Society may be defined as a number of persons pursuing common ends or purposes and united by a consciousness of common pursuit. It involves no reference to residence in any well defined area as community does. Participation in a common spiritual fund is not essential to it as it is to constitute community.
A society is not so enduring and permanent as a community is. It may dissolve as soon as the purpose for the realisation of which it is established is achieved. In any community there may be a number of societies and institutions whose organization into a complex whole may itself be called a society, In this usage the term in applicable to a group
These can best be stated in the words of Barker as follows:
Both are sustained by the same moral purpose: they overlap they blend, roughly speaking we may say that the area is one of voluntary co-operation. Its energy that of goodwill, its method that of elasticity while the area of the other is rather that of mechanical action, its energy forces its method rigidity.
The main points of difference between the state and voluntary associations are the following:
1. The state is permanent and enduring association while other associations are temporary. The later are dissolved as soon as their purpose is realised. The purpose of the state is the abiding purpose of promoting general welfare and so cannot be completely realised at any time.
2. The state is compulsory association. We do not choose its membership but are born into it. Most of the other associations are voluntary; one can become a member of any of them when one likes and can also withdraw from it when one so chooses.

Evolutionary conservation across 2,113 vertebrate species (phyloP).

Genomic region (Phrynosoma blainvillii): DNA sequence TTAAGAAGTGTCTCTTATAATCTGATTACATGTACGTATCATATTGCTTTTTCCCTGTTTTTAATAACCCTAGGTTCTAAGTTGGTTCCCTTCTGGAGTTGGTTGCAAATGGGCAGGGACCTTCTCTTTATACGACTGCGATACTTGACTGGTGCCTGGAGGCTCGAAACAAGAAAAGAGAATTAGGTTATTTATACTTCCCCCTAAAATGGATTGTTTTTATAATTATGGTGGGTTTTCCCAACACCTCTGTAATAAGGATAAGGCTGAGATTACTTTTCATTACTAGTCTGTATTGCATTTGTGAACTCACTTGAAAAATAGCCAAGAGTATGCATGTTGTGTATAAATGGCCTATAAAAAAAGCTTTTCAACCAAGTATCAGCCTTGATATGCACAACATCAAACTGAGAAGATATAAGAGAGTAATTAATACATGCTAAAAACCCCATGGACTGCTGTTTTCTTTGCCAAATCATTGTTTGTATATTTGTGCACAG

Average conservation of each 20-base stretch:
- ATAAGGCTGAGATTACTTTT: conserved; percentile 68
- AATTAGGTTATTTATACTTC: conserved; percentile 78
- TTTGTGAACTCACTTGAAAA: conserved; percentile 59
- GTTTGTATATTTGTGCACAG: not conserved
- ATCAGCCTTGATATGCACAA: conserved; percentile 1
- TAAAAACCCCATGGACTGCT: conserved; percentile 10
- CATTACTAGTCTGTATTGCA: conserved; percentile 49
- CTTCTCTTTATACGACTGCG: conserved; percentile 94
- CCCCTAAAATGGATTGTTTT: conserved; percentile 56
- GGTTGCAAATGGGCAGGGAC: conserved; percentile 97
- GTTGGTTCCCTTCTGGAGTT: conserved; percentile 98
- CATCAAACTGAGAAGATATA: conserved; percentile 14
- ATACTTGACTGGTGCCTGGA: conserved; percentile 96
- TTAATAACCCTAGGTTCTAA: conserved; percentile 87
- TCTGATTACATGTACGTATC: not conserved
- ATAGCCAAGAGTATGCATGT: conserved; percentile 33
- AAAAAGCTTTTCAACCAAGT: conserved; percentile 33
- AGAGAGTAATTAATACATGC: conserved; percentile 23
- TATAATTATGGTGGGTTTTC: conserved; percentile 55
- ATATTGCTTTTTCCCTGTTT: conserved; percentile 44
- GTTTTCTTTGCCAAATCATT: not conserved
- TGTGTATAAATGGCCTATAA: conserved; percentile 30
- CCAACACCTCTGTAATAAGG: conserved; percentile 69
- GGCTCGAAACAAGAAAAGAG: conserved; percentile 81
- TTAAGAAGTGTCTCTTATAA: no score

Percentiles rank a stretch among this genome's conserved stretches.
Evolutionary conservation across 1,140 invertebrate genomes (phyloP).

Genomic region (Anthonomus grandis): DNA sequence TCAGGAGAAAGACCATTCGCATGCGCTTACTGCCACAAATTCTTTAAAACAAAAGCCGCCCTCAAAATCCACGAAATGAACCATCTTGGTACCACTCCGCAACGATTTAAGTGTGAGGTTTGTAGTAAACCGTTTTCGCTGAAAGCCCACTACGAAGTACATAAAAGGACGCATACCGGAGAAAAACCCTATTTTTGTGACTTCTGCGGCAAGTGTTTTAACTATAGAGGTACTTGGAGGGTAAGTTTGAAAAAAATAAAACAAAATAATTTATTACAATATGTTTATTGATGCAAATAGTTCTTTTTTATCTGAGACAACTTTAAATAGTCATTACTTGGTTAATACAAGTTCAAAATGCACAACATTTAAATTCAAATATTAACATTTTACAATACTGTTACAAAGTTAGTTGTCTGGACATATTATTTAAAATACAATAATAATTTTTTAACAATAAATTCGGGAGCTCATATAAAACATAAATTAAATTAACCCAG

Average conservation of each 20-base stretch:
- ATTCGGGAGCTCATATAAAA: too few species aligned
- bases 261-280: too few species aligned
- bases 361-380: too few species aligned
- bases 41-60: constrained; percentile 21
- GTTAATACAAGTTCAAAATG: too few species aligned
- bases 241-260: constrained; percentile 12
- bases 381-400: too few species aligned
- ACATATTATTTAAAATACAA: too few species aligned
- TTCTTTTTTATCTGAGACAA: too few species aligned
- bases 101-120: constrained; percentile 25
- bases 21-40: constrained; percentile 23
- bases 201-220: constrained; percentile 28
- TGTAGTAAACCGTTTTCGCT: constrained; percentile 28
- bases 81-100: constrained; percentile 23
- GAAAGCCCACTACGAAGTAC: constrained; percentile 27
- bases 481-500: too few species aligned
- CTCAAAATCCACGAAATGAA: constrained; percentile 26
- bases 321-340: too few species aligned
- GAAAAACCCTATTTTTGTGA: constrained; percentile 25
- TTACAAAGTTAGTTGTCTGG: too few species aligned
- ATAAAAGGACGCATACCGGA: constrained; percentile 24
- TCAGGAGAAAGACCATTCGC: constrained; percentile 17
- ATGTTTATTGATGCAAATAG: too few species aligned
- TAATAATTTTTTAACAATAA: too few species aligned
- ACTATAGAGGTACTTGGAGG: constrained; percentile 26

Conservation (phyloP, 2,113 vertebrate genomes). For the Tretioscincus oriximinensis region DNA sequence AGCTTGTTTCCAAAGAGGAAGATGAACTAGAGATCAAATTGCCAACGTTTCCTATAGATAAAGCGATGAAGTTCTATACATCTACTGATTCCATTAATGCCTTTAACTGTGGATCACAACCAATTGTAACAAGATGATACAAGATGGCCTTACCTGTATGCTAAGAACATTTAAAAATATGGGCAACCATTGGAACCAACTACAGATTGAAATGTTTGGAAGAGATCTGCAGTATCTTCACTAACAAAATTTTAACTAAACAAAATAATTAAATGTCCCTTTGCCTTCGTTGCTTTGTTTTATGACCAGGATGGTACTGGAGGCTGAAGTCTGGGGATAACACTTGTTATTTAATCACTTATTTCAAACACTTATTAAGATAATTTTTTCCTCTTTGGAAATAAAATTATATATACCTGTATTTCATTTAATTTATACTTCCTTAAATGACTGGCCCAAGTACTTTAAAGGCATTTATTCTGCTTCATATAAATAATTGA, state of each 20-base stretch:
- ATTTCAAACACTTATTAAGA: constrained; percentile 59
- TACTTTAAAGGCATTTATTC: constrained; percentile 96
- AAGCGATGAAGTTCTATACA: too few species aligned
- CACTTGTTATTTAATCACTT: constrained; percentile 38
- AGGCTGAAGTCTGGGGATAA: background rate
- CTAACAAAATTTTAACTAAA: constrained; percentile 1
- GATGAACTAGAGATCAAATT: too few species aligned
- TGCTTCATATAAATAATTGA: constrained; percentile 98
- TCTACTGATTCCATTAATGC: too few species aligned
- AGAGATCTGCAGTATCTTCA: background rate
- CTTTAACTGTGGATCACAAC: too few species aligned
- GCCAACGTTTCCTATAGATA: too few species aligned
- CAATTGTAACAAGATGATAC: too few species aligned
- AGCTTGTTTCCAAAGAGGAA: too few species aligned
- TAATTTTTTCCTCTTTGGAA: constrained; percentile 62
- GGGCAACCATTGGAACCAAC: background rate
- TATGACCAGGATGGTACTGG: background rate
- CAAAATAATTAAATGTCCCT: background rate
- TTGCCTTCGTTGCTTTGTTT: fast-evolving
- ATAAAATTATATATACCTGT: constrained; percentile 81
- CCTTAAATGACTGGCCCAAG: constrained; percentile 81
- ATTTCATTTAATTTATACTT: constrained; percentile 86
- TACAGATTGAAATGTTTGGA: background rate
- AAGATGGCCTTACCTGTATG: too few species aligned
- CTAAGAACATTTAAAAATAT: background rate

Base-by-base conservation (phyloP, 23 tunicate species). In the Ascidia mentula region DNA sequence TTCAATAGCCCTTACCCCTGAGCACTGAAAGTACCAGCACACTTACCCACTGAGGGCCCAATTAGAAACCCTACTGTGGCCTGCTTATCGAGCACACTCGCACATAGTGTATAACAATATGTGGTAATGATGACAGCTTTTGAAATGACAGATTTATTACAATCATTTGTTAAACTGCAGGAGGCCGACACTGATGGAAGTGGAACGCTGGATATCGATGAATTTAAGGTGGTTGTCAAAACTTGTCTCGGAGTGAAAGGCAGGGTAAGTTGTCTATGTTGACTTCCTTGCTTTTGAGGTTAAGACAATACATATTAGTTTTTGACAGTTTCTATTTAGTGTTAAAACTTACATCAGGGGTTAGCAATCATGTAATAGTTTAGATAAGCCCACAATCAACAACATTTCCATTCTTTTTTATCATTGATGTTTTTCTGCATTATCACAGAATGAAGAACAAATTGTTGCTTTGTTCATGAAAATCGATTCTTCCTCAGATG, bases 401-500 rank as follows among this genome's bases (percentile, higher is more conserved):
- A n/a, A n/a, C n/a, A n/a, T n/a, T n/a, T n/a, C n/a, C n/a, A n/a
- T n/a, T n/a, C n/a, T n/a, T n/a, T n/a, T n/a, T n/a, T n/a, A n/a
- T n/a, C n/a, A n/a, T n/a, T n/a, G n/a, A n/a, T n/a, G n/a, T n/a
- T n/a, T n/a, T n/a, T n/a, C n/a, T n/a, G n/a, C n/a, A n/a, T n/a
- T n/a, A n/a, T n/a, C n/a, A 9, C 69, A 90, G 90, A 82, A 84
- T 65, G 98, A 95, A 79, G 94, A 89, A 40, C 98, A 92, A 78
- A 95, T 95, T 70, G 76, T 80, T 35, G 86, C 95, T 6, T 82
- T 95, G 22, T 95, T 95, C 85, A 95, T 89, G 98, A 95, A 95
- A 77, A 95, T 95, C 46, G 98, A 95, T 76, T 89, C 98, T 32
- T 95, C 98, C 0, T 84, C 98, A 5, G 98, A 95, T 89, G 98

3. The state is exclusive. A person cannot belong to two states at one and the same time, as he can belong to a number of associations simultaneously.
4. The state is territorial association, it functions within the limits of well defined are. Voluntary associations involve no reference to any territorial limits.
5. The most important point of distinction is that the state has authority. It can punish its members put them into jail, punish them, confiscate their property and demand of them sacrifices from other association by virtue of its ends but fails to state its fundamental aspect of political organization. Among modern attempts we may mention the definition proposed by Holland as typical.
He defines it as a numerous assemblance of human beings generally occupying a certain territory among whom the will of the majority or of an ascertainable class of persons is by the strength of such a majority or class made of prevail against any of their number who oppose it.
The definition lays stress on the necessity of political oganization and also recognizes the necessity of land and population as essentials of the state. The definition given by Holland and others of the similar nature, suffer from one grave defect. They do not say anything about the essential nature of the state, i.e., that exists for promotion of good life.